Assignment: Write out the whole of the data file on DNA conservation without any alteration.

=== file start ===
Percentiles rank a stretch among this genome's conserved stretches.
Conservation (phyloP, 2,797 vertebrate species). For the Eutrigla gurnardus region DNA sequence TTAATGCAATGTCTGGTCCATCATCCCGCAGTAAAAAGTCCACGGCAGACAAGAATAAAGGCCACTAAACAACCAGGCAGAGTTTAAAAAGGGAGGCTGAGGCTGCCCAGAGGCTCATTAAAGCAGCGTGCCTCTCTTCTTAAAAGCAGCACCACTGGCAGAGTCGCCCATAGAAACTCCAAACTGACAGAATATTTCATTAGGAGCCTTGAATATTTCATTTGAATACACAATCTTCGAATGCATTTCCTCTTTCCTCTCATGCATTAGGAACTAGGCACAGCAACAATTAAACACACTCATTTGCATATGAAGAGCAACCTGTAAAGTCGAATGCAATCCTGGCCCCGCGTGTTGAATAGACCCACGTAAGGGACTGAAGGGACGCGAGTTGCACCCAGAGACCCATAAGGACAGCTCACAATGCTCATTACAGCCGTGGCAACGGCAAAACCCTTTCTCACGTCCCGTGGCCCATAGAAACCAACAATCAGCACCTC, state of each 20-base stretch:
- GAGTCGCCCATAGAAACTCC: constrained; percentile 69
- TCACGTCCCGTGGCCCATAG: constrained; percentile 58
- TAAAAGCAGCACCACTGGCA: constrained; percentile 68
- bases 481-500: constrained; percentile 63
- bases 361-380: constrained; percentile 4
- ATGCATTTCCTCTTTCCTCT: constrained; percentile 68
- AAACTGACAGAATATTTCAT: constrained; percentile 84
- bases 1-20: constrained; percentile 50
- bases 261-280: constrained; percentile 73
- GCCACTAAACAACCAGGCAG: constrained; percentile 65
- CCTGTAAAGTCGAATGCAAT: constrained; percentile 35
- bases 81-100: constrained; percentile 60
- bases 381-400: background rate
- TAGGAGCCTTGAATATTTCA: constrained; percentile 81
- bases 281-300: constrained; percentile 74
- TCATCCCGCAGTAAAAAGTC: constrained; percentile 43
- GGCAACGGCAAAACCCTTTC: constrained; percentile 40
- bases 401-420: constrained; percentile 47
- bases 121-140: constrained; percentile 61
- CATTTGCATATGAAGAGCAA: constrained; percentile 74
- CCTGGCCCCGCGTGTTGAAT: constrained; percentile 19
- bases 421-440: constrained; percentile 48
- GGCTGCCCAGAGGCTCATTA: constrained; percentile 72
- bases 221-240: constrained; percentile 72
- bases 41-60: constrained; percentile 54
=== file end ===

Percentiles rank a stretch among this genome's conserved stretches.
Conservation (phyloP, 2,797 vertebrate species). For the Eutrigla gurnardus region DNA sequence TTAATGCAATGTCTGGTCCATCATCCCGCAGTAAAAAGTCCACGGCAGACAAGAATAAAGGCCACTAAACAACCAGGCAGAGTTTAAAAAGGGAGGCTGAGGCTGCCCAGAGGCTCATTAAAGCAGCGTGCCTCTCTTCTTAAAAGCAGCACCACTGGCAGAGTCGCCCATAGAAACTCCAAACTGACAGAATATTTCATTAGGAGCCTTGAATATTTCATTTGAATACACAATCTTCGAATGCATTTCCTCTTTCCTCTCATGCATTAGGAACTAGGCACAGCAACAATTAAACACACTCATTTGCATATGAAGAGCAACCTGTAAAGTCGAATGCAATCCTGGCCCCGCGTGTTGAATAGACCCACGTAAGGGACTGAAGGGACGCGAGTTGCACCCAGAGACCCATAAGGACAGCTCACAATGCTCATTACAGCCGTGGCAACGGCAAAACCCTTTCTCACGTCCCGTGGCCCATAGAAACCAACAATCAGCACCTC, state of each 20-base stretch:
- GAGTCGCCCATAGAAACTCC: constrained; percentile 69
- TCACGTCCCGTGGCCCATAG: constrained; percentile 58
- TAAAAGCAGCACCACTGGCA: constrained; percentile 68
- bases 481-500: constrained; percentile 63
- bases 361-380: constrained; percentile 4
- ATGCATTTCCTCTTTCCTCT: constrained; percentile 68
- AAACTGACAGAATATTTCAT: constrained; percentile 84
- bases 1-20: constrained; percentile 50
- bases 261-280: constrained; percentile 73
- GCCACTAAACAACCAGGCAG: constrained; percentile 65
- CCTGTAAAGTCGAATGCAAT: constrained; percentile 35
- bases 81-100: constrained; percentile 60
- bases 381-400: background rate
- TAGGAGCCTTGAATATTTCA: constrained; percentile 81
- bases 281-300: constrained; percentile 74
- TCATCCCGCAGTAAAAAGTC: constrained; percentile 43
- GGCAACGGCAAAACCCTTTC: constrained; percentile 40
- bases 401-420: constrained; percentile 47
- bases 121-140: constrained; percentile 61
- CATTTGCATATGAAGAGCAA: constrained; percentile 74
- CCTGGCCCCGCGTGTTGAAT: constrained; percentile 19
- bases 421-440: constrained; percentile 48
- GGCTGCCCAGAGGCTCATTA: constrained; percentile 72
- bases 221-240: constrained; percentile 72
- bases 41-60: constrained; percentile 54